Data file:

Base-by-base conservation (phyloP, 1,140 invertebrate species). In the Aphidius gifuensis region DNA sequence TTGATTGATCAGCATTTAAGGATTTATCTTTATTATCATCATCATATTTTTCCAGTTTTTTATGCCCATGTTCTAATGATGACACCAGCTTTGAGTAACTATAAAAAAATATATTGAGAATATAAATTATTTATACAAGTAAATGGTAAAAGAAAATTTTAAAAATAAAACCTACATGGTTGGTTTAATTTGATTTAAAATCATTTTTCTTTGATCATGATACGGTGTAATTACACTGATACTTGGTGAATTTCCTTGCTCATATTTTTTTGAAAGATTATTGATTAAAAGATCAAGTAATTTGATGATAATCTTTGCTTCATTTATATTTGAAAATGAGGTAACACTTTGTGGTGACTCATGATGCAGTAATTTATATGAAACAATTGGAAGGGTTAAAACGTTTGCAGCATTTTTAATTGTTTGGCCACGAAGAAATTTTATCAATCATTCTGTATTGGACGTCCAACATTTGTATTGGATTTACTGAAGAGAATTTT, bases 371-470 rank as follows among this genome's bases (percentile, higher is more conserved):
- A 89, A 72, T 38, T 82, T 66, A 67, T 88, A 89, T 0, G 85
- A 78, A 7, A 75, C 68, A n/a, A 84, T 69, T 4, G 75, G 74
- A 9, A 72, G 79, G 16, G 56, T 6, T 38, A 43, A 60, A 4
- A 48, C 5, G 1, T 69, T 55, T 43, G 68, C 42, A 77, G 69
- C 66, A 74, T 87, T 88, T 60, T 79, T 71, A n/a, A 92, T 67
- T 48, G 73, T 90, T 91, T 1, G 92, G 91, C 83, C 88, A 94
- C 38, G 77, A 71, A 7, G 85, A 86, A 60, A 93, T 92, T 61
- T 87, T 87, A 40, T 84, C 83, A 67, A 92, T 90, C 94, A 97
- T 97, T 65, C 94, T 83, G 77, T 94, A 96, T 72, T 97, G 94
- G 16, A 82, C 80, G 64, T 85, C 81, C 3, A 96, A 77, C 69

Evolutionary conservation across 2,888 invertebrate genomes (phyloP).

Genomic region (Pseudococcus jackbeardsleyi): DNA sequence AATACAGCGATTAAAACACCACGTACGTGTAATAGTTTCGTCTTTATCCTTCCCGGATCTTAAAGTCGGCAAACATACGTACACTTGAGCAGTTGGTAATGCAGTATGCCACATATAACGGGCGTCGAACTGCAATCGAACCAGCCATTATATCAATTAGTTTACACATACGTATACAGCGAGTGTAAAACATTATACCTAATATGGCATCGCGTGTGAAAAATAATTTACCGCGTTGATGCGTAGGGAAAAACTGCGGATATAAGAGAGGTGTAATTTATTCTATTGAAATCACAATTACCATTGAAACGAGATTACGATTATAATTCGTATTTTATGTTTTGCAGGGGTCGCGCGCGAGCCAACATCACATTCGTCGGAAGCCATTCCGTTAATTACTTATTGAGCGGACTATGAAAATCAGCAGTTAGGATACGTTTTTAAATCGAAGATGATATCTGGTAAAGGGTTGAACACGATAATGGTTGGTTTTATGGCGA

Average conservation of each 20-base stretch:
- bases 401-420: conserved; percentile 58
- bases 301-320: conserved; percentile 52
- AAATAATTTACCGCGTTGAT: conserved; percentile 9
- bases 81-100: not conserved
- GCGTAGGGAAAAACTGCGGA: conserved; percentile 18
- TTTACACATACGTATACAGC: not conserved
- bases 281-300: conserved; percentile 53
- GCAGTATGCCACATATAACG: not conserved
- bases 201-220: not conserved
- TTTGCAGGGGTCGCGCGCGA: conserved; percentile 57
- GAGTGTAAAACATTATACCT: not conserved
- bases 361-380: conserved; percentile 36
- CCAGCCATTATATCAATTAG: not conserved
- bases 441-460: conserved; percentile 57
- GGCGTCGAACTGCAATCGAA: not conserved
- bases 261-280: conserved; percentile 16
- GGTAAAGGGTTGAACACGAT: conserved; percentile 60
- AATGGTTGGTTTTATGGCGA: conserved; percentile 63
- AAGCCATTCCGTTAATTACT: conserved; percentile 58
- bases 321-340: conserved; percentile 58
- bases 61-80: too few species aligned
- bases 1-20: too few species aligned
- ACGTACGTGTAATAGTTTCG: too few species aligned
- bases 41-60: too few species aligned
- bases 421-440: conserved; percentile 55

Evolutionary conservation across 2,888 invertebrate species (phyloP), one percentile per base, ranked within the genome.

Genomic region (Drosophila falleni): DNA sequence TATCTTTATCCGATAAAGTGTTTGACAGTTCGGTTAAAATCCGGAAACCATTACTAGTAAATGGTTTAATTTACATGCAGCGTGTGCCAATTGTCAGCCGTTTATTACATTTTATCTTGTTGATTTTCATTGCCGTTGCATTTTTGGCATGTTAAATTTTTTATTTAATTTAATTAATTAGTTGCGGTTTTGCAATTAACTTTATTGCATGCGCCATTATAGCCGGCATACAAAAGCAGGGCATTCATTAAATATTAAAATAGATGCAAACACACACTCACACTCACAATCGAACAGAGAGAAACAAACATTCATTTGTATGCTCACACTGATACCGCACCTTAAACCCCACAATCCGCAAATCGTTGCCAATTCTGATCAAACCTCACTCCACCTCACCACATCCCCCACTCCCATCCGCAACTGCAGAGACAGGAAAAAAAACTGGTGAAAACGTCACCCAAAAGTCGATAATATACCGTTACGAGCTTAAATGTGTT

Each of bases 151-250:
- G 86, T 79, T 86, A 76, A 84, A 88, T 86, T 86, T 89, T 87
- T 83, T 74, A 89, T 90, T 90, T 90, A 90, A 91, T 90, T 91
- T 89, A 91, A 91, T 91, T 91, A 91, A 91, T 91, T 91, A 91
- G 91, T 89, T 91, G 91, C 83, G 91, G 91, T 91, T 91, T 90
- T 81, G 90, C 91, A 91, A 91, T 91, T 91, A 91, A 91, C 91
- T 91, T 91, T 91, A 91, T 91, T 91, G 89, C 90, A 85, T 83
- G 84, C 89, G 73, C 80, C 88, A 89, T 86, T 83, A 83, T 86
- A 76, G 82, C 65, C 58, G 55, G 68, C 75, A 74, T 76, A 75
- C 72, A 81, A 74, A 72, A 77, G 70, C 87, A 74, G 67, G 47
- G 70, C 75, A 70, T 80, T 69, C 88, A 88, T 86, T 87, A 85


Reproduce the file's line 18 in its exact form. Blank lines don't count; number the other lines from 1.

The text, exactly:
- bases 81-100: not conserved